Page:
— NASA has narrowed the field of private space companies vying for the $175 million in public funds the U.S. space agency expects to award in early February for demonstration flights to the international space station, according to industry sources closely following the competition.

At least eight firms – and perhaps as many as 14 – submitted proposals in late November under the Commercial Orbital Transportation Services (COTS) program, sources said.

Established in 2006, the COTS program was created

to spur the development of privately operated space transportation systems capable of delivering cargo and eventually astronauts to the space station.

In mid-2006 NASA selected two companies, Space Exploration Technologies Corp. and RocketplaneKistler (RpK),

to share about $500 million. But NASA subsequently

pulled the plug on RpK’s award, concluding the company had not lived up to the terms of the agreement the company signed with the agency. That freed

up the $175 million NASA intends to give to some other company next month.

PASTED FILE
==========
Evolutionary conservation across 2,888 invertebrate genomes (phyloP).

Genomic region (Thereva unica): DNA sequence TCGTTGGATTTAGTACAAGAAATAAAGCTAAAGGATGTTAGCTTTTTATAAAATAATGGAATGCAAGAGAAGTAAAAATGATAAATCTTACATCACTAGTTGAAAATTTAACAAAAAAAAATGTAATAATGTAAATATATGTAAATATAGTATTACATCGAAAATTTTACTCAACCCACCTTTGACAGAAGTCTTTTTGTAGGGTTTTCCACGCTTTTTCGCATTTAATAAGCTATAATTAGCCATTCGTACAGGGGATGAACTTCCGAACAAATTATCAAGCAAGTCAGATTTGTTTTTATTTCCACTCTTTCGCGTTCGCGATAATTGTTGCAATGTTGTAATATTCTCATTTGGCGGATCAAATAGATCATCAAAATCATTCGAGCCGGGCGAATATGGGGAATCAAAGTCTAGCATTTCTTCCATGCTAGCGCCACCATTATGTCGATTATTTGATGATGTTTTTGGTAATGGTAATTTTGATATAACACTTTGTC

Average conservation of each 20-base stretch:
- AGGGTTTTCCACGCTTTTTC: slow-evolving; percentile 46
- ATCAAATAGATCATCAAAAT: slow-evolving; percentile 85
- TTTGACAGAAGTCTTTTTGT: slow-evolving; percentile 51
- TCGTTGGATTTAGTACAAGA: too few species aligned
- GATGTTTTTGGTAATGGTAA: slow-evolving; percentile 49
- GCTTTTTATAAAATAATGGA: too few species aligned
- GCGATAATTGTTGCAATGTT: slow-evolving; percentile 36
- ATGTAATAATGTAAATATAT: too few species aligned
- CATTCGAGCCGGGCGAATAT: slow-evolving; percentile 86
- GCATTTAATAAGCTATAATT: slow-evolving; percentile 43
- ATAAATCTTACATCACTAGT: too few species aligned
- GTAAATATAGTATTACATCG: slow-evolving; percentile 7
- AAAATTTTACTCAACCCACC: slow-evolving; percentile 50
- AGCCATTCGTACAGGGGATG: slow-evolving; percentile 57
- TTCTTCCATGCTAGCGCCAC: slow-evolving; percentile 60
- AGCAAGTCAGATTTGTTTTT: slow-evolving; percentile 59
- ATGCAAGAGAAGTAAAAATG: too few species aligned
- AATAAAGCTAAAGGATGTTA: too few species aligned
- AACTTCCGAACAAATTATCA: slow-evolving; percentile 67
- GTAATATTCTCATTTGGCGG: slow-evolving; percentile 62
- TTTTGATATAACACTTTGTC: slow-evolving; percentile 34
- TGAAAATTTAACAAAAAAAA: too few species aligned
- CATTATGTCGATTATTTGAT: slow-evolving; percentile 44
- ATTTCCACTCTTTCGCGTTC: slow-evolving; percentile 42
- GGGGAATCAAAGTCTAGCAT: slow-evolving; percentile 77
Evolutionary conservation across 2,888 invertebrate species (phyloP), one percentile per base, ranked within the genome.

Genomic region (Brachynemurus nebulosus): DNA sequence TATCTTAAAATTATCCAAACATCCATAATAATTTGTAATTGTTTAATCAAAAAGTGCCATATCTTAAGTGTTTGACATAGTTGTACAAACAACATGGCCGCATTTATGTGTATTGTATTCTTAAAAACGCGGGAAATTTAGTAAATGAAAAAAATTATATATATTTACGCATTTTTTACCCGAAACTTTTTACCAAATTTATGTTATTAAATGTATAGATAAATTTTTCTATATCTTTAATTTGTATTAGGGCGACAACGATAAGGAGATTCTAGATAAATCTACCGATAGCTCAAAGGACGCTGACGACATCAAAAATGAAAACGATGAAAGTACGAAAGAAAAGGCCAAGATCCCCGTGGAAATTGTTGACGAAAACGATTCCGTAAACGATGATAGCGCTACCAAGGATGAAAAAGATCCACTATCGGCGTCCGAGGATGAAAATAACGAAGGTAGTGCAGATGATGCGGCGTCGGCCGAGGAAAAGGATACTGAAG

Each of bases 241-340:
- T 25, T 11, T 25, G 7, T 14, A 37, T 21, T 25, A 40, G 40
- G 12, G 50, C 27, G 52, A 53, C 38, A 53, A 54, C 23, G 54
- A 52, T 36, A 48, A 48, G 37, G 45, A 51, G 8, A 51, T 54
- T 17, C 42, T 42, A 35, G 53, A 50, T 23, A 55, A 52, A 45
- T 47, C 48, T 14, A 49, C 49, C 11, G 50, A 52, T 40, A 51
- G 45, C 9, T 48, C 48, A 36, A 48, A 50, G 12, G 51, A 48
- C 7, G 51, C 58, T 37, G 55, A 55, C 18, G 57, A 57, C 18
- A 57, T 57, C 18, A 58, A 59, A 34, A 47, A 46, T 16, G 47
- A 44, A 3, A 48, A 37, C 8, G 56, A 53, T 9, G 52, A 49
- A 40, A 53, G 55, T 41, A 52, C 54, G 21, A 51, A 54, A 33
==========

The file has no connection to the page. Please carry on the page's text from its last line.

According to multiple industry sources, NASA has notified four companies that they are finalists for the $175 million. The four have been told to be

prepared to meet soon with COTS selection officials in Houston

to defend their proposals.

was one of the companies notified the week of Jan. 14 that it had made the cut, Eva DeCardenas, a spokeswoman for the Houston-based company, confirmed Jan. 17.

The other companies, according to sources are: Andrews Space of Seattle, Orbital Sciences of Dulles, Va.

, and PlanetSpace of Chicago.

NASA spokewoman Beth Dickey would not confirm that a downselect had taken place, noting that

the COTS competition

still is

under way.

Industry sources said NASA intends to announce its final selection Feb. 7, the date by which the U.S. Government Accountability Office is required to rule on RpK’s challenge of NASA’s use of Space Act Agreements for the COTS program. RpK maintains that a traditional federal contract would be a better fit for COTS.